There’s meat on that bone: Lawmakers and Gov. Rick Perry agreed to postpone a regular $2.3 billion distribution of education aid to public school districts into the next biennium, in September 2013, and also did not pony up for an estimated $4 billion in 2012-13 Medicaid costs, a gap likely to be addressed by the 2013 Legislature.
In November 2011, we looked at how much genuine cutting there was in the 2012-13 budget while checking a Perry claim. Our sense then was that counting the postponed Medicaid and public school expenditures and including additional federal aid that would roll in if the state committed more to Medicaid, the 2012-13 budget might actually total about $184.3 billion, making the overall reduction from the previous biennium about $3.2 billion. Some estimates have since changed. By our analysis, the overall reduction would lately amount to $1.8 billion, down 1 percent from what was spent overall in the 2010-11 biennium.
Bottom line: Even after wrapping in the spending not reflected in the report’s total for 2012-13, the overall raw spending level for 2012-13 is slightly lower than in the previous biennium.
After adjusting for population growth and inflation, total funding still shows a decrease, although again, it’s smaller, about 8.5 percent, in comparison to the 14.6 percent the report shows.
We also looked at how the general revenue picture changes after considering the left-out state spending. On a raw-dollar basis, the reduction of 0.8 percent shown in the report changes to a 6.8 percent increase. But after adjusting for inflation and population growth, the 2012-13 general revenue spending level still shows a reduction, of 1.4 percent, from the previous biennium.
Another angle: Johnson of Cruz’s campaign forwarded his calculation of how the budget would have changed from 2002-03, before Dewhurst ascended, through 2010-11 if spending had only tracked inflation and population growth. Spending from all sources would have increased nearly $45 billion, 39 percent, his chart indicates. The actual unadjusted difference was about $72 billion, a difference of 62 percent.
Johnson did not extend his analysis to the latest budget. The budget board suggests the raw difference between estimated spending in 2012-13 and what was spent in 2002-03 is about $58 billion, or 50 percent. We calculate that the difference increases to 60 percent if you count the postponed Medicaid and education expenses as part of spending in the 2012-13 biennium.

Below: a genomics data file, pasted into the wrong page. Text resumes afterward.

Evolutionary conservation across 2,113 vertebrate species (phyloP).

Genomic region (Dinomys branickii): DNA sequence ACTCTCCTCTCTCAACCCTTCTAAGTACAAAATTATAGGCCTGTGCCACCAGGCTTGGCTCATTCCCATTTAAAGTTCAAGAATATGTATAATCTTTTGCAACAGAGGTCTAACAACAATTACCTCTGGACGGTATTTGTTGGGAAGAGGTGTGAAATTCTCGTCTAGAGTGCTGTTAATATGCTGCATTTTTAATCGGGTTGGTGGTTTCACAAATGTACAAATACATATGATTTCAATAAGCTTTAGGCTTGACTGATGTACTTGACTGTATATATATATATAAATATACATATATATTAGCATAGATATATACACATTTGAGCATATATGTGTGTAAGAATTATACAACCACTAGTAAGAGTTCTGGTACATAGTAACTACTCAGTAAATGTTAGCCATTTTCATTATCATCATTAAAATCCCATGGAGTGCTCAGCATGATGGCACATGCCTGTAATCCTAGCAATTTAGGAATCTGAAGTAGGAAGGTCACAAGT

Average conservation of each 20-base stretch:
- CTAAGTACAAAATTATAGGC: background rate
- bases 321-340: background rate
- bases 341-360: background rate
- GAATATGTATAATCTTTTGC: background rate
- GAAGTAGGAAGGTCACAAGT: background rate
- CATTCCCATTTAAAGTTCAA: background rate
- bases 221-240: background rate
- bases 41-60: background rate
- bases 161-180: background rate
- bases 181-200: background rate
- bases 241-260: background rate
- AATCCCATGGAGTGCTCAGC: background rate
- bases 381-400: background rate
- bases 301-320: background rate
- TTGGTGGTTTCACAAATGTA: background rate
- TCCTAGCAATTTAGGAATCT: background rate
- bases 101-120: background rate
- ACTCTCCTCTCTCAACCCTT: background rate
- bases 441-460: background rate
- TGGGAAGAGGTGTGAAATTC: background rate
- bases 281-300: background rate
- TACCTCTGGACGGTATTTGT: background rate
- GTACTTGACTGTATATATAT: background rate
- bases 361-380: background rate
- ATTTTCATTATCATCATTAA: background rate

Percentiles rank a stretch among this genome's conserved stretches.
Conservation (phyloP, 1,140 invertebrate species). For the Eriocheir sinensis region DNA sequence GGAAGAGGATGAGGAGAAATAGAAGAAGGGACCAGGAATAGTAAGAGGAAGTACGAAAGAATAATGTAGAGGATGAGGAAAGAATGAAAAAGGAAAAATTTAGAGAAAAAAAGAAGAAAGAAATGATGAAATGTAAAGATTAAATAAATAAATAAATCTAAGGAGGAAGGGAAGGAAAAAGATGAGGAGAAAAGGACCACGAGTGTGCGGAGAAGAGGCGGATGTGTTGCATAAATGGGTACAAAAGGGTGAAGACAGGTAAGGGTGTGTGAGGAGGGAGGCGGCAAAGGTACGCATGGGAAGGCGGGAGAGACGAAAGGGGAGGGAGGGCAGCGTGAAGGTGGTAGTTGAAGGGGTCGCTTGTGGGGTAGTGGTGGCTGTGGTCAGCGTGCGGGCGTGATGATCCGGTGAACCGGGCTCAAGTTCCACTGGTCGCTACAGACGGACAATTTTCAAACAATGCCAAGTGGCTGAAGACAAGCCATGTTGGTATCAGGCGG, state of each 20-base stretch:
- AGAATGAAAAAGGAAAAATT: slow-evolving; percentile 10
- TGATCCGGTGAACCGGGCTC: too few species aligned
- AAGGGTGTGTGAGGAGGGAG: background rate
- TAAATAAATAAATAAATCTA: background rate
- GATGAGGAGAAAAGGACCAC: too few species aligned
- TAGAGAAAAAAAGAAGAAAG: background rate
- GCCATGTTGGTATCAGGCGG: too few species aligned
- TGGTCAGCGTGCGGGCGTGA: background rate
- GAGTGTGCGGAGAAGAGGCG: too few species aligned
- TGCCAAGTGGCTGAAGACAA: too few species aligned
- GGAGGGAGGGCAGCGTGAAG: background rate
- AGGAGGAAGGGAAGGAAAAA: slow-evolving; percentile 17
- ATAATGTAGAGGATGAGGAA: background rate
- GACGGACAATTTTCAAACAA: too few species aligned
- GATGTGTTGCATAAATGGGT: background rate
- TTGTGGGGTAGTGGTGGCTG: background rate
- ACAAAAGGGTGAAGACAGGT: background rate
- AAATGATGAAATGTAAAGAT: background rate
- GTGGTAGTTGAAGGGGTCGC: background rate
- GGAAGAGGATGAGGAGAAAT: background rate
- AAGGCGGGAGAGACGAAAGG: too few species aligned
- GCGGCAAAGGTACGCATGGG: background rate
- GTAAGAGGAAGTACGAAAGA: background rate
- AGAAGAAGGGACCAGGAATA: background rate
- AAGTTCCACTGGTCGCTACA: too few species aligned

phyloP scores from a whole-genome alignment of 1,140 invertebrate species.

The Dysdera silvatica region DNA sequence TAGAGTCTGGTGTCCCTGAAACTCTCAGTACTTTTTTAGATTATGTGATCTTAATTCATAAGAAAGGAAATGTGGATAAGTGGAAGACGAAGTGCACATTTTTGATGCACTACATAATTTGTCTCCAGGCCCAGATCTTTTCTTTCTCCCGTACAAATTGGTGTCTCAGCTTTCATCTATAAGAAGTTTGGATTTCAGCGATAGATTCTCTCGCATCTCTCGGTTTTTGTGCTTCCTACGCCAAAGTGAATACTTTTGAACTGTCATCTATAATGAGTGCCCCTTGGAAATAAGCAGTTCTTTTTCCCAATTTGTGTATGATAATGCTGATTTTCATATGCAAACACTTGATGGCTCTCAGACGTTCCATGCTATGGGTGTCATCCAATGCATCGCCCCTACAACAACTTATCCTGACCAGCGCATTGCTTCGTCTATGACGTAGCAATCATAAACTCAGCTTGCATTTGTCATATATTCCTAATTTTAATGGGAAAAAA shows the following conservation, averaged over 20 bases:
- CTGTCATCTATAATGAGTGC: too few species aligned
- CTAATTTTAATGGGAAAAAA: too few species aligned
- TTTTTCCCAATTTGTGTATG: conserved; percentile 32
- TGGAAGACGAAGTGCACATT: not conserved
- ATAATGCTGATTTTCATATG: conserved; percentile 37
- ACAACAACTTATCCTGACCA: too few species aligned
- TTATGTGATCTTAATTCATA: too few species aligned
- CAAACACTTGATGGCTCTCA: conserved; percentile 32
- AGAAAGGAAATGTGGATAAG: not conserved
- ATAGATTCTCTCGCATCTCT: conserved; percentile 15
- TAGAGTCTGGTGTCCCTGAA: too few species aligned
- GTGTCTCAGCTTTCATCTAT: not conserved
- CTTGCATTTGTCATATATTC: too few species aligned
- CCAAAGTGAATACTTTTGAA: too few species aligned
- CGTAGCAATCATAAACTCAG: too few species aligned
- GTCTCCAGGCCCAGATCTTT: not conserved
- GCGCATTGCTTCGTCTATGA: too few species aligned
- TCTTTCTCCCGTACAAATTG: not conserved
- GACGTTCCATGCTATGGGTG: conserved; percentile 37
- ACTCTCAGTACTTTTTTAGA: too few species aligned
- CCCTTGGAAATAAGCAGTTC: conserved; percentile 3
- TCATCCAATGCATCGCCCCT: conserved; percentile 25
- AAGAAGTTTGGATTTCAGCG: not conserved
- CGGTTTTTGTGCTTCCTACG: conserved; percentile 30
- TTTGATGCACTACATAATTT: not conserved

We asked Johnson how Cruz concluded that Dewhurst has never cut a penny from the state budget, particularly given that the 2003 and 2011 Legislatures made reductions to accommodate projected revenue shortfalls and the Republican majority’s desire not to raise taxes.
Johnson noted that overall raw spending from all sources of funding increased over the four Dewhurst-touched budget cycles covering September 2003 to September 2011 (though, again, not considering the latest two-year budget adopted in 2011). Johnson later said by email: "Spending more than you spent in the previous (legislative) session doesn't meet the definition of a cut. More pennies be more pennies."
Johnson, in the interview, also suggested adjustments of spending figures for inflation and population growth should be discounted: "The average Texan, when they look at dollars spent by the state, that Texan does not step back and say, ‘Let me think about inflation.’ I assure you those same taxpayers aren’t able to make that same calculation on their pay and turn around and seek reimbursement from their employers," he said.
As noted in a Dallas Morning News blog entry posted April 16, 2012, Eva DeLuna Castro, an expert fiscal analyst for the liberal-leaning Center for Public Policy Priorities, recently said that to close the state’s latest revenue shortfall, lawmakers in 2011 cut about $11 billion in spending. She said legislators also applied new revenue, adopted budgetary maneuvers and withdrew money from the state’s rainy day fund, she said. The News’ blog entry closes by calling it an overreach to "say there were no spending cuts."
Cruz’s claim rests on overall spending by state government escalating in the first four two-year budgets adopted with Dewhurst as lieutenant governor. State government spent 62 percent more in 2010-11 than it did before Dewhurst filled his post.
However, these results do not mean Dewhurst never once cut the budget.
Indeed, expenditures of state revenue alone were reduced by nearly $1 billion -- some 960 million pennies -- in the 2004-05 budget. Also, the 2012-13 budget -- overlooked by Cruz -- spends less than what the state spent in 2010-11, even after adjusting for major current costs to be paid for in the next budget period.
Cruz's "never once" is absolute, which also makes it False.